3. Morning File: The madness of the online marketplace
Ethan Lycan-Lang dug up some of the most outrageous items being sold on Halifax Buy and Sell. And he had a heartbreaking story about his family’s cabin in Echo Lake, California, which is under threat from the Caldor wildfire.
Zane Woodford had all the latest from Halifax Regional Council’s meeting this week. Chickens were on the menu (I stole that line from Philip Moscovitch), as was the decision to sell of part of the Halifax forum.
Just a day after the swearing-in ceremony, Premier Tim Houston and his party made huge changes at the Nova Scotia Health Authority with the firing of CEO Brendan Carr and its entire board. Tim Bousquet reported on the new “leadership team” that’s taking over.
Seven new cases for Wednesday.
Yvette d’Entremont interviewed Claire Chadwick, a spokesperson with P.A.D.S. (Permanent, Accessible, Dignified, and Safer) Housing Network, about the news from Halifax Regional Council on the creation of affordable housing and how it can help those currently living in “People’s Park.”
Thursday, September 2
Registered nurse Martha Paynter reflected on the work her colleagues in Texas are doing as Senate Bill 8 came into effect this week. Paynter wrote about the despair she felt for abortion care providers, their safety, economic security, and “immeasurable distress of not being able to help.”
Tara Thorne chatted with Halifax legend Jane Kansas about her new Halifax Fringe play, My Heart Attack. Fringe started on Friday and wraps up September 12. Thorne also gives her recommendations on what to see there.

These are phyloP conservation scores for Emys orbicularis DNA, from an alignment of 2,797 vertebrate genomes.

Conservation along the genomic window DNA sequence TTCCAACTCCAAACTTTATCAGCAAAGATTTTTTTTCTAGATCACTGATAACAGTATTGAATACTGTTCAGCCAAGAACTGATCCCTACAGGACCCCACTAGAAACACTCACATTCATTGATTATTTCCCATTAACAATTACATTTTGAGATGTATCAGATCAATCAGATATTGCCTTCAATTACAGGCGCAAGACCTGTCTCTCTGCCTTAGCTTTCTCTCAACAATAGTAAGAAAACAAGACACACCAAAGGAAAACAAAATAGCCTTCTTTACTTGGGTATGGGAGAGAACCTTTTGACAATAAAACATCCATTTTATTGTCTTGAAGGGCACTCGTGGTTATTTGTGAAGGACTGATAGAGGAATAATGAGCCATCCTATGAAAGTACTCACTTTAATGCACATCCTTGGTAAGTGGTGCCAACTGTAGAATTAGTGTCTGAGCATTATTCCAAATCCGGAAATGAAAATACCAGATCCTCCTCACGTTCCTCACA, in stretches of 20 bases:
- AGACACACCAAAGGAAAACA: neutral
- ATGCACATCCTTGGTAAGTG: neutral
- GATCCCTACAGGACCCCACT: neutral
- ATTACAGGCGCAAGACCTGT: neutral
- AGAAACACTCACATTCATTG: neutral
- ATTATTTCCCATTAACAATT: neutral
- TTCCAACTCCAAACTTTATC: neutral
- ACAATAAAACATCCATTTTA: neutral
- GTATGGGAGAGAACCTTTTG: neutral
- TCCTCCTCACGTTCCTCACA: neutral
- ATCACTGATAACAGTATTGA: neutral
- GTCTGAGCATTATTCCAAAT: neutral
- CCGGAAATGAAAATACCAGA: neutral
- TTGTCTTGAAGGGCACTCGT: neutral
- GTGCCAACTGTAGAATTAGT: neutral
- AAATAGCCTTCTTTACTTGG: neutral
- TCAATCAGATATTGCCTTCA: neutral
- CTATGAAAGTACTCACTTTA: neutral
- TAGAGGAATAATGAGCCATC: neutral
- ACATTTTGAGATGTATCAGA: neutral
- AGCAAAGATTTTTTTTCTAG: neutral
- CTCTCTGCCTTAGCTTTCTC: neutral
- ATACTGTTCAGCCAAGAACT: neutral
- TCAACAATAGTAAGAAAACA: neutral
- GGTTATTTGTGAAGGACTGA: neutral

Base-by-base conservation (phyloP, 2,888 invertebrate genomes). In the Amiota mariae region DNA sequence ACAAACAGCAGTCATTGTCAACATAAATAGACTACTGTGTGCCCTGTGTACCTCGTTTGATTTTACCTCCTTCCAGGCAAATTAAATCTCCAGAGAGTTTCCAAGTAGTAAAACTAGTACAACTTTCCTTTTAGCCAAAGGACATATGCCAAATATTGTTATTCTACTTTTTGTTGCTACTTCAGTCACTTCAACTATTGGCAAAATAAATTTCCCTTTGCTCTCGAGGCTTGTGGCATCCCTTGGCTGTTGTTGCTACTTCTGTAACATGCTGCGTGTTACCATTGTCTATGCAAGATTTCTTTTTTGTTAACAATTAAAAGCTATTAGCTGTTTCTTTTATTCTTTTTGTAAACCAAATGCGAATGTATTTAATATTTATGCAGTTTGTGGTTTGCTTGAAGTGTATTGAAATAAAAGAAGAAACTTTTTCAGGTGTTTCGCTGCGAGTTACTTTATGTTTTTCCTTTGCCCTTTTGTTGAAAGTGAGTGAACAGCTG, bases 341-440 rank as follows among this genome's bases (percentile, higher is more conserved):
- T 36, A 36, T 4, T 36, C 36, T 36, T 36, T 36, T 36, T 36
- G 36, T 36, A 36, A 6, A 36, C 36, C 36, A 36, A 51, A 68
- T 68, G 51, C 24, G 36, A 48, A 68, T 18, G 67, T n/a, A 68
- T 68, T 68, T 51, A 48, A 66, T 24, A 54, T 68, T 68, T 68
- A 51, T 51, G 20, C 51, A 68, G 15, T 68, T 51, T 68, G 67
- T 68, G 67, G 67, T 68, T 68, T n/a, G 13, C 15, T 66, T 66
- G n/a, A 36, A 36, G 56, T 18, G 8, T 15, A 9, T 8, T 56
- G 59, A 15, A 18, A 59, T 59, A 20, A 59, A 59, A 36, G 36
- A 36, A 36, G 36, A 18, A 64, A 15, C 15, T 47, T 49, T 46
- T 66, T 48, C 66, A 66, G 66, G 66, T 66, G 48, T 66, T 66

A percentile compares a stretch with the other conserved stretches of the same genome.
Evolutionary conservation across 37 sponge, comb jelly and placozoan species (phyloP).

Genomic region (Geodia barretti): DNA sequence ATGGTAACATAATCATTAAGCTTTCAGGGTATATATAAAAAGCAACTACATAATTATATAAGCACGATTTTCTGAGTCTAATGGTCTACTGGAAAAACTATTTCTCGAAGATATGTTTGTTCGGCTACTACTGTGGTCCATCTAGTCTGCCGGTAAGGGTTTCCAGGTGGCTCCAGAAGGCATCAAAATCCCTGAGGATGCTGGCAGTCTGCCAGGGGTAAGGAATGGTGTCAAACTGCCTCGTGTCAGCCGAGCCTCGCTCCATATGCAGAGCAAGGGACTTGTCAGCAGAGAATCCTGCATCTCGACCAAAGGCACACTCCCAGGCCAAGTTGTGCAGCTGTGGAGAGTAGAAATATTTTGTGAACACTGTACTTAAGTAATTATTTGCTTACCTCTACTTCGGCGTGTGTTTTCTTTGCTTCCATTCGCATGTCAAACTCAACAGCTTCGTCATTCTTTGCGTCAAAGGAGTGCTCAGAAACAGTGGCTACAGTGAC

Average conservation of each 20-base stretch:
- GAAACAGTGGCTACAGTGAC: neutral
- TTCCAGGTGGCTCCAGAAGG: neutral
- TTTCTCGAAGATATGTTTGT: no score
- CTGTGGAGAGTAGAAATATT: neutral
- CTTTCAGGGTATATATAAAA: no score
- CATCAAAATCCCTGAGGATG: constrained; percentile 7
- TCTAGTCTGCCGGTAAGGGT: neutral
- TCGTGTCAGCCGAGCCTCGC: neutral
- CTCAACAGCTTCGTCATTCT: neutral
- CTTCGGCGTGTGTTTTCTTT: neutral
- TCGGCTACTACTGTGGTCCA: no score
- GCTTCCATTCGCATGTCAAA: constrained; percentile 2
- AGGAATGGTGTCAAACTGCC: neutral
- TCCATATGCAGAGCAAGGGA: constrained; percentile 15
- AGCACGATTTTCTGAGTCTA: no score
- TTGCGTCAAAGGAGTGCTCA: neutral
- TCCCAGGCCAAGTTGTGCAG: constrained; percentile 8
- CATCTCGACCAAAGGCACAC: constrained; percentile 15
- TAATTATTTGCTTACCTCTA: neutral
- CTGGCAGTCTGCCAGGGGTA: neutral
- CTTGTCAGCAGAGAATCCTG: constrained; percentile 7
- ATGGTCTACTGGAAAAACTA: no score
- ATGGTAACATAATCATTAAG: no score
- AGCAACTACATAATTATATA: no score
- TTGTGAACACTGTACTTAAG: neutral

3. Morning File: Assault with a breakfast sandwich
Philip Moscovitch had so many interesting pieces in his Morning File this week, including a job posting from Armour Group, an article on how bad design can be dangerous, and lawyer Barbara Darby’s look at legal cases involving Egg McMuffins.
4. Halifax releases 2021 sunshine list: Of more than 1,000 employees making more than $100,000, 454 are police
This week, the HRM released its annual sunshine list, which includes the names of all HRM employees who make more than $100,000. And there are a lot of cops on the list this time; they make up just over 40% of it.
60 known active cases in NS, but no one is in hospital with COVID-19, so there’s that.
Friday, September 3
Project HALO (Housing Assistance and Life Outcomes) is seeking participants for a study on how housing assistance impacts people’s housing experiences and quality of life. Yvette d’Entremont speaks with Lynn Liao, the lead investigator.
2. Bria’s story
When he was eight years old, Braxton Dort wrote a book about his little sister, who has a rare genetic disorder. He sold enough copies of the book to raise about $2000 for the TANGO2 Research Foundation. Joan Baxter talks to Braxton and his family, and to specialists looking for a cure.
Matthew Byard surveyed the reactions to Patt Dunn’s appointment, and to the dismissal of two prominent Black female non-elected officials. He also spoke to Percy Paris, the province’s first minister of African Nova Scotian Affairs.
4. Morning File: John Lohr is the minister charged with Nova Scotia’s housing file, but doesn’t seem to comprehend the housing crisis
Tim Bousquet tried to make sense of the word salad that was John Lohr’s response when he was asked about housing costs, the perceived conflict of interest in being a landlord, and being open to all options, except the option of rent control.